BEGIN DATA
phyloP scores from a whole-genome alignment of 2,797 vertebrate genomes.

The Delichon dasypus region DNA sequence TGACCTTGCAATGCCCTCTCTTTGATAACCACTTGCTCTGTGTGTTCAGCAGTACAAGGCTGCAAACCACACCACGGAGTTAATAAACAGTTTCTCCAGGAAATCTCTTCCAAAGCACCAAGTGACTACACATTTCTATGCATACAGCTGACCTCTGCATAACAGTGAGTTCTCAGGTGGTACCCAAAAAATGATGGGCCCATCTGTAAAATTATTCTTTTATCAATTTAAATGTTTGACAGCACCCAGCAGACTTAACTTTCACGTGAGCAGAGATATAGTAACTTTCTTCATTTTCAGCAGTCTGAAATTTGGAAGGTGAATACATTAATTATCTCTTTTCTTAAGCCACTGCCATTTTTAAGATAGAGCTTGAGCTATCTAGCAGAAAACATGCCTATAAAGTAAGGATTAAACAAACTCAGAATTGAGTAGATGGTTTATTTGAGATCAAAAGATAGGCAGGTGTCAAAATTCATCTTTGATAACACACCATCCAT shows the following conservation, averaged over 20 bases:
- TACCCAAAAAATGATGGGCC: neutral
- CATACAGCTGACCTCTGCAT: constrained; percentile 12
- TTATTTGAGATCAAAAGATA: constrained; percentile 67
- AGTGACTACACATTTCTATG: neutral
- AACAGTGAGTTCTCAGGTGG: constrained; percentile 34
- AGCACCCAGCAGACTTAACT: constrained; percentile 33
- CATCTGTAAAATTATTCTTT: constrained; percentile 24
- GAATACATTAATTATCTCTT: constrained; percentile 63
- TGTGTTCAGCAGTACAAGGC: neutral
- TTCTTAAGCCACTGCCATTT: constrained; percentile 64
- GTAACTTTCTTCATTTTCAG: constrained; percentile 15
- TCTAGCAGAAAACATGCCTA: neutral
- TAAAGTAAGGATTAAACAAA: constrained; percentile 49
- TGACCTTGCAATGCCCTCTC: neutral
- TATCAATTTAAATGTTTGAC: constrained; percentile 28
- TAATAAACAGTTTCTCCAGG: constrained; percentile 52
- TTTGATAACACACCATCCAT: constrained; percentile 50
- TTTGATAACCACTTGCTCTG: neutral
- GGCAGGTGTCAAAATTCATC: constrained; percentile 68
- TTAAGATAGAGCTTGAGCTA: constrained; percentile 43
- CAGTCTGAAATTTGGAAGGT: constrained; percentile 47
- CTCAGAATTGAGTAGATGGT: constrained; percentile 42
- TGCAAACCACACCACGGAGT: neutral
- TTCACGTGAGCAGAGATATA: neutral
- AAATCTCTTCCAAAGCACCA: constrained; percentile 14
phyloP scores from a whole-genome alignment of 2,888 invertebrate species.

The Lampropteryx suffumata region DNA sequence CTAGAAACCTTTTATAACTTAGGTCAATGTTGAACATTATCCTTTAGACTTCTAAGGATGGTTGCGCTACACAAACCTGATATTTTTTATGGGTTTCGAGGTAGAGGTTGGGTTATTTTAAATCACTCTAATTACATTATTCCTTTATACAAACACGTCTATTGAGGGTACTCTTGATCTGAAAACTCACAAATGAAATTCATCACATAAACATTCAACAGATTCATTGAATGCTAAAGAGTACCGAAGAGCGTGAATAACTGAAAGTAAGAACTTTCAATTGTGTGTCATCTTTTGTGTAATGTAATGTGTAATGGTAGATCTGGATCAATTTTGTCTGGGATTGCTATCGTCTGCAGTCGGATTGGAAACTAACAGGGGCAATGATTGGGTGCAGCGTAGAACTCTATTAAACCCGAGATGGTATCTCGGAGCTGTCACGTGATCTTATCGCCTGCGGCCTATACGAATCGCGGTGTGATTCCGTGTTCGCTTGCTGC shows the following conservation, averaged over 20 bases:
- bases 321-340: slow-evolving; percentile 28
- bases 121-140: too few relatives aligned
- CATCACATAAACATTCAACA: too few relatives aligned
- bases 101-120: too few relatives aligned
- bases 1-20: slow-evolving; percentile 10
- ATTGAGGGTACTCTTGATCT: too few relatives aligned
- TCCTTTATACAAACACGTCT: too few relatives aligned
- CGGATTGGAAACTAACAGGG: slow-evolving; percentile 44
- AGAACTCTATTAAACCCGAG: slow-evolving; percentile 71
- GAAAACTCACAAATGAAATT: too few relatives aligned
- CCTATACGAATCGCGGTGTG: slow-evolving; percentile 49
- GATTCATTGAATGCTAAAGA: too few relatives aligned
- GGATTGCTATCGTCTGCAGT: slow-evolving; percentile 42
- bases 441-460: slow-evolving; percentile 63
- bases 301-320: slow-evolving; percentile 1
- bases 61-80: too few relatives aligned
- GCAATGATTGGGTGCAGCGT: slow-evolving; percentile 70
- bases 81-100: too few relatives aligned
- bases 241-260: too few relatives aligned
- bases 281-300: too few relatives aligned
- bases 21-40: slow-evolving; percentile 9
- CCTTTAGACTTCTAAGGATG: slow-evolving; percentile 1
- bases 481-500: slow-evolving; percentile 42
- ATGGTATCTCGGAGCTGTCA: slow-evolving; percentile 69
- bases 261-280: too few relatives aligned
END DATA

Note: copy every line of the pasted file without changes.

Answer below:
phyloP scores from a whole-genome alignment of 2,797 vertebrate genomes.

The Delichon dasypus region DNA sequence TGACCTTGCAATGCCCTCTCTTTGATAACCACTTGCTCTGTGTGTTCAGCAGTACAAGGCTGCAAACCACACCACGGAGTTAATAAACAGTTTCTCCAGGAAATCTCTTCCAAAGCACCAAGTGACTACACATTTCTATGCATACAGCTGACCTCTGCATAACAGTGAGTTCTCAGGTGGTACCCAAAAAATGATGGGCCCATCTGTAAAATTATTCTTTTATCAATTTAAATGTTTGACAGCACCCAGCAGACTTAACTTTCACGTGAGCAGAGATATAGTAACTTTCTTCATTTTCAGCAGTCTGAAATTTGGAAGGTGAATACATTAATTATCTCTTTTCTTAAGCCACTGCCATTTTTAAGATAGAGCTTGAGCTATCTAGCAGAAAACATGCCTATAAAGTAAGGATTAAACAAACTCAGAATTGAGTAGATGGTTTATTTGAGATCAAAAGATAGGCAGGTGTCAAAATTCATCTTTGATAACACACCATCCAT shows the following conservation, averaged over 20 bases:
- TACCCAAAAAATGATGGGCC: neutral
- CATACAGCTGACCTCTGCAT: constrained; percentile 12
- TTATTTGAGATCAAAAGATA: constrained; percentile 67
- AGTGACTACACATTTCTATG: neutral
- AACAGTGAGTTCTCAGGTGG: constrained; percentile 34
- AGCACCCAGCAGACTTAACT: constrained; percentile 33
- CATCTGTAAAATTATTCTTT: constrained; percentile 24
- GAATACATTAATTATCTCTT: constrained; percentile 63
- TGTGTTCAGCAGTACAAGGC: neutral
- TTCTTAAGCCACTGCCATTT: constrained; percentile 64
- GTAACTTTCTTCATTTTCAG: constrained; percentile 15
- TCTAGCAGAAAACATGCCTA: neutral
- TAAAGTAAGGATTAAACAAA: constrained; percentile 49
- TGACCTTGCAATGCCCTCTC: neutral
- TATCAATTTAAATGTTTGAC: constrained; percentile 28
- TAATAAACAGTTTCTCCAGG: constrained; percentile 52
- TTTGATAACACACCATCCAT: constrained; percentile 50
- TTTGATAACCACTTGCTCTG: neutral
- GGCAGGTGTCAAAATTCATC: constrained; percentile 68
- TTAAGATAGAGCTTGAGCTA: constrained; percentile 43
- CAGTCTGAAATTTGGAAGGT: constrained; percentile 47
- CTCAGAATTGAGTAGATGGT: constrained; percentile 42
- TGCAAACCACACCACGGAGT: neutral
- TTCACGTGAGCAGAGATATA: neutral
- AAATCTCTTCCAAAGCACCA: constrained; percentile 14
phyloP scores from a whole-genome alignment of 2,888 invertebrate species.

The Lampropteryx suffumata region DNA sequence CTAGAAACCTTTTATAACTTAGGTCAATGTTGAACATTATCCTTTAGACTTCTAAGGATGGTTGCGCTACACAAACCTGATATTTTTTATGGGTTTCGAGGTAGAGGTTGGGTTATTTTAAATCACTCTAATTACATTATTCCTTTATACAAACACGTCTATTGAGGGTACTCTTGATCTGAAAACTCACAAATGAAATTCATCACATAAACATTCAACAGATTCATTGAATGCTAAAGAGTACCGAAGAGCGTGAATAACTGAAAGTAAGAACTTTCAATTGTGTGTCATCTTTTGTGTAATGTAATGTGTAATGGTAGATCTGGATCAATTTTGTCTGGGATTGCTATCGTCTGCAGTCGGATTGGAAACTAACAGGGGCAATGATTGGGTGCAGCGTAGAACTCTATTAAACCCGAGATGGTATCTCGGAGCTGTCACGTGATCTTATCGCCTGCGGCCTATACGAATCGCGGTGTGATTCCGTGTTCGCTTGCTGC shows the following conservation, averaged over 20 bases:
- bases 321-340: slow-evolving; percentile 28
- bases 121-140: too few relatives aligned
- CATCACATAAACATTCAACA: too few relatives aligned
- bases 101-120: too few relatives aligned
- bases 1-20: slow-evolving; percentile 10
- ATTGAGGGTACTCTTGATCT: too few relatives aligned
- TCCTTTATACAAACACGTCT: too few relatives aligned
- CGGATTGGAAACTAACAGGG: slow-evolving; percentile 44
- AGAACTCTATTAAACCCGAG: slow-evolving; percentile 71
- GAAAACTCACAAATGAAATT: too few relatives aligned
- CCTATACGAATCGCGGTGTG: slow-evolving; percentile 49
- GATTCATTGAATGCTAAAGA: too few relatives aligned
- GGATTGCTATCGTCTGCAGT: slow-evolving; percentile 42
- bases 441-460: slow-evolving; percentile 63
- bases 301-320: slow-evolving; percentile 1
- bases 61-80: too few relatives aligned
- GCAATGATTGGGTGCAGCGT: slow-evolving; percentile 70
- bases 81-100: too few relatives aligned
- bases 241-260: too few relatives aligned
- bases 281-300: too few relatives aligned
- bases 21-40: slow-evolving; percentile 9
- CCTTTAGACTTCTAAGGATG: slow-evolving; percentile 1
- bases 481-500: slow-evolving; percentile 42
- ATGGTATCTCGGAGCTGTCA: slow-evolving; percentile 69
- bases 261-280: too few relatives aligned